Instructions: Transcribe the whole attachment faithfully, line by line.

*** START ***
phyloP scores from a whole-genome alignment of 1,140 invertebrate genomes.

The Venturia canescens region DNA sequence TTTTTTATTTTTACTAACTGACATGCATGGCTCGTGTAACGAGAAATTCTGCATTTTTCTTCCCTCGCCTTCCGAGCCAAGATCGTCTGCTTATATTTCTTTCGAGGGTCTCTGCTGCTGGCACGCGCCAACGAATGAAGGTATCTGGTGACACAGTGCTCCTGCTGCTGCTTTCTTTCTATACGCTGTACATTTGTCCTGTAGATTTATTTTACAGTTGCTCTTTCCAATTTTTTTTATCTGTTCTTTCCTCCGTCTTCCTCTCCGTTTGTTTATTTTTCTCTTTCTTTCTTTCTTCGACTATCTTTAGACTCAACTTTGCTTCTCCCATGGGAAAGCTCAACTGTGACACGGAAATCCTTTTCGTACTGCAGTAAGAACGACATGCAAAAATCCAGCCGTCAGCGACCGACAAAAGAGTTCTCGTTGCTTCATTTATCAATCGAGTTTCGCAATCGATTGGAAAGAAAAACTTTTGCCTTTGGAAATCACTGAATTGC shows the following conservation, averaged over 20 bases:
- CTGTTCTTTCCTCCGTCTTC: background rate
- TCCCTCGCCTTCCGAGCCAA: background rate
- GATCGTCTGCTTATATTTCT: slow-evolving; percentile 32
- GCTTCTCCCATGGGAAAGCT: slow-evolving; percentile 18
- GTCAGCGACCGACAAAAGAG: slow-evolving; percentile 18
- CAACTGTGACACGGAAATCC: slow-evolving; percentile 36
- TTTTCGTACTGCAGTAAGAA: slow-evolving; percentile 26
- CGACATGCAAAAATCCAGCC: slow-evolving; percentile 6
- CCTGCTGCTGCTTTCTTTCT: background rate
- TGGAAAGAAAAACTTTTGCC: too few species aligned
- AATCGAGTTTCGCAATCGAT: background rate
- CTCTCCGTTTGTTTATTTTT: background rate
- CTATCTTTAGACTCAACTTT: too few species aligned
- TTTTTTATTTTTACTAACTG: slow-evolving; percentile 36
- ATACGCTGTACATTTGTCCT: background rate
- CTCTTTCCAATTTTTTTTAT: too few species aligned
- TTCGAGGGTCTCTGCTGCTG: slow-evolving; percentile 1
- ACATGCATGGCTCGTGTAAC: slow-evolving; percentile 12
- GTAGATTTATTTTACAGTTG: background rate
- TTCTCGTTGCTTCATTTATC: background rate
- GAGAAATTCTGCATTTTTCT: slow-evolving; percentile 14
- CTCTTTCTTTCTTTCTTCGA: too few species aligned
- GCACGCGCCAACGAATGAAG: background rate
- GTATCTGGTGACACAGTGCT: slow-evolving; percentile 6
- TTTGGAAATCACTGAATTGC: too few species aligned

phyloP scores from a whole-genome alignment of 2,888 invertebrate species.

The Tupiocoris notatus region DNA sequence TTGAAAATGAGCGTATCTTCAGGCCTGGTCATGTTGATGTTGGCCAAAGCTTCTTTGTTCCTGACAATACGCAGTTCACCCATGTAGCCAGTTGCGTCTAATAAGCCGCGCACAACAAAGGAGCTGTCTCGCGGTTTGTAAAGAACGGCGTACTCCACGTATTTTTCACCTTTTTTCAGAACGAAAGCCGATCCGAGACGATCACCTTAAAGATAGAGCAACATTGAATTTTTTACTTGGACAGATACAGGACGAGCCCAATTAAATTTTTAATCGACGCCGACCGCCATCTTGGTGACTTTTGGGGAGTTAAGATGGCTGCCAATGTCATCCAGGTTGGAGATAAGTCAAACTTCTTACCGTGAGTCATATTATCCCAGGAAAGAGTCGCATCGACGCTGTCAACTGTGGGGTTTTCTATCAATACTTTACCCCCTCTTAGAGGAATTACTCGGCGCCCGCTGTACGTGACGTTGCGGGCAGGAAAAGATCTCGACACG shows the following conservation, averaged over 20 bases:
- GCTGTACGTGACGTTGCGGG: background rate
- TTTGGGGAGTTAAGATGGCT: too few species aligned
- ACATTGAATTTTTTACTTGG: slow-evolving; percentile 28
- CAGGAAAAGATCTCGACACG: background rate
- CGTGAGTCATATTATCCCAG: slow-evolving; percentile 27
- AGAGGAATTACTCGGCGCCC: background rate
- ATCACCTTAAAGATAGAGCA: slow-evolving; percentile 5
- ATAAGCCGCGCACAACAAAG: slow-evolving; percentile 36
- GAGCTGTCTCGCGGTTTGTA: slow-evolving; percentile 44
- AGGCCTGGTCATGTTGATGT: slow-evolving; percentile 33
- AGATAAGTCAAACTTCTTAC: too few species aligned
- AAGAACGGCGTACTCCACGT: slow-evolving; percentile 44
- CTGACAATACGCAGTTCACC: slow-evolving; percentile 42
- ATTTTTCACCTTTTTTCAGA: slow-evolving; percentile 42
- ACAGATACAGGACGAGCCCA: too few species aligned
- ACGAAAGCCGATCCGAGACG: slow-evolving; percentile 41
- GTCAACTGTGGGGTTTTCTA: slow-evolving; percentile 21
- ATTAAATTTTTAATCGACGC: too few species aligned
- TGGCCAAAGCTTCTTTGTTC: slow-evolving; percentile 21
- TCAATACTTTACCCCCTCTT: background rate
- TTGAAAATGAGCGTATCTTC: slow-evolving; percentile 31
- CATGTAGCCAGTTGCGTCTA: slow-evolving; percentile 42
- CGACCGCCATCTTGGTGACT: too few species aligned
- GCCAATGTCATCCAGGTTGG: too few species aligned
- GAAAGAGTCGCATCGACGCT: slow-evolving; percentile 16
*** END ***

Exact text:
phyloP scores from a whole-genome alignment of 1,140 invertebrate genomes.

The Venturia canescens region DNA sequence TTTTTTATTTTTACTAACTGACATGCATGGCTCGTGTAACGAGAAATTCTGCATTTTTCTTCCCTCGCCTTCCGAGCCAAGATCGTCTGCTTATATTTCTTTCGAGGGTCTCTGCTGCTGGCACGCGCCAACGAATGAAGGTATCTGGTGACACAGTGCTCCTGCTGCTGCTTTCTTTCTATACGCTGTACATTTGTCCTGTAGATTTATTTTACAGTTGCTCTTTCCAATTTTTTTTATCTGTTCTTTCCTCCGTCTTCCTCTCCGTTTGTTTATTTTTCTCTTTCTTTCTTTCTTCGACTATCTTTAGACTCAACTTTGCTTCTCCCATGGGAAAGCTCAACTGTGACACGGAAATCCTTTTCGTACTGCAGTAAGAACGACATGCAAAAATCCAGCCGTCAGCGACCGACAAAAGAGTTCTCGTTGCTTCATTTATCAATCGAGTTTCGCAATCGATTGGAAAGAAAAACTTTTGCCTTTGGAAATCACTGAATTGC shows the following conservation, averaged over 20 bases:
- CTGTTCTTTCCTCCGTCTTC: background rate
- TCCCTCGCCTTCCGAGCCAA: background rate
- GATCGTCTGCTTATATTTCT: slow-evolving; percentile 32
- GCTTCTCCCATGGGAAAGCT: slow-evolving; percentile 18
- GTCAGCGACCGACAAAAGAG: slow-evolving; percentile 18
- CAACTGTGACACGGAAATCC: slow-evolving; percentile 36
- TTTTCGTACTGCAGTAAGAA: slow-evolving; percentile 26
- CGACATGCAAAAATCCAGCC: slow-evolving; percentile 6
- CCTGCTGCTGCTTTCTTTCT: background rate
- TGGAAAGAAAAACTTTTGCC: too few species aligned
- AATCGAGTTTCGCAATCGAT: background rate
- CTCTCCGTTTGTTTATTTTT: background rate
- CTATCTTTAGACTCAACTTT: too few species aligned
- TTTTTTATTTTTACTAACTG: slow-evolving; percentile 36
- ATACGCTGTACATTTGTCCT: background rate
- CTCTTTCCAATTTTTTTTAT: too few species aligned
- TTCGAGGGTCTCTGCTGCTG: slow-evolving; percentile 1
- ACATGCATGGCTCGTGTAAC: slow-evolving; percentile 12
- GTAGATTTATTTTACAGTTG: background rate
- TTCTCGTTGCTTCATTTATC: background rate
- GAGAAATTCTGCATTTTTCT: slow-evolving; percentile 14
- CTCTTTCTTTCTTTCTTCGA: too few species aligned
- GCACGCGCCAACGAATGAAG: background rate
- GTATCTGGTGACACAGTGCT: slow-evolving; percentile 6
- TTTGGAAATCACTGAATTGC: too few species aligned

phyloP scores from a whole-genome alignment of 2,888 invertebrate species.

The Tupiocoris notatus region DNA sequence TTGAAAATGAGCGTATCTTCAGGCCTGGTCATGTTGATGTTGGCCAAAGCTTCTTTGTTCCTGACAATACGCAGTTCACCCATGTAGCCAGTTGCGTCTAATAAGCCGCGCACAACAAAGGAGCTGTCTCGCGGTTTGTAAAGAACGGCGTACTCCACGTATTTTTCACCTTTTTTCAGAACGAAAGCCGATCCGAGACGATCACCTTAAAGATAGAGCAACATTGAATTTTTTACTTGGACAGATACAGGACGAGCCCAATTAAATTTTTAATCGACGCCGACCGCCATCTTGGTGACTTTTGGGGAGTTAAGATGGCTGCCAATGTCATCCAGGTTGGAGATAAGTCAAACTTCTTACCGTGAGTCATATTATCCCAGGAAAGAGTCGCATCGACGCTGTCAACTGTGGGGTTTTCTATCAATACTTTACCCCCTCTTAGAGGAATTACTCGGCGCCCGCTGTACGTGACGTTGCGGGCAGGAAAAGATCTCGACACG shows the following conservation, averaged over 20 bases:
- GCTGTACGTGACGTTGCGGG: background rate
- TTTGGGGAGTTAAGATGGCT: too few species aligned
- ACATTGAATTTTTTACTTGG: slow-evolving; percentile 28
- CAGGAAAAGATCTCGACACG: background rate
- CGTGAGTCATATTATCCCAG: slow-evolving; percentile 27
- AGAGGAATTACTCGGCGCCC: background rate
- ATCACCTTAAAGATAGAGCA: slow-evolving; percentile 5
- ATAAGCCGCGCACAACAAAG: slow-evolving; percentile 36
- GAGCTGTCTCGCGGTTTGTA: slow-evolving; percentile 44
- AGGCCTGGTCATGTTGATGT: slow-evolving; percentile 33
- AGATAAGTCAAACTTCTTAC: too few species aligned
- AAGAACGGCGTACTCCACGT: slow-evolving; percentile 44
- CTGACAATACGCAGTTCACC: slow-evolving; percentile 42
- ATTTTTCACCTTTTTTCAGA: slow-evolving; percentile 42
- ACAGATACAGGACGAGCCCA: too few species aligned
- ACGAAAGCCGATCCGAGACG: slow-evolving; percentile 41
- GTCAACTGTGGGGTTTTCTA: slow-evolving; percentile 21
- ATTAAATTTTTAATCGACGC: too few species aligned
- TGGCCAAAGCTTCTTTGTTC: slow-evolving; percentile 21
- TCAATACTTTACCCCCTCTT: background rate
- TTGAAAATGAGCGTATCTTC: slow-evolving; percentile 31
- CATGTAGCCAGTTGCGTCTA: slow-evolving; percentile 42
- CGACCGCCATCTTGGTGACT: too few species aligned
- GCCAATGTCATCCAGGTTGG: too few species aligned
- GAAAGAGTCGCATCGACGCT: slow-evolving; percentile 16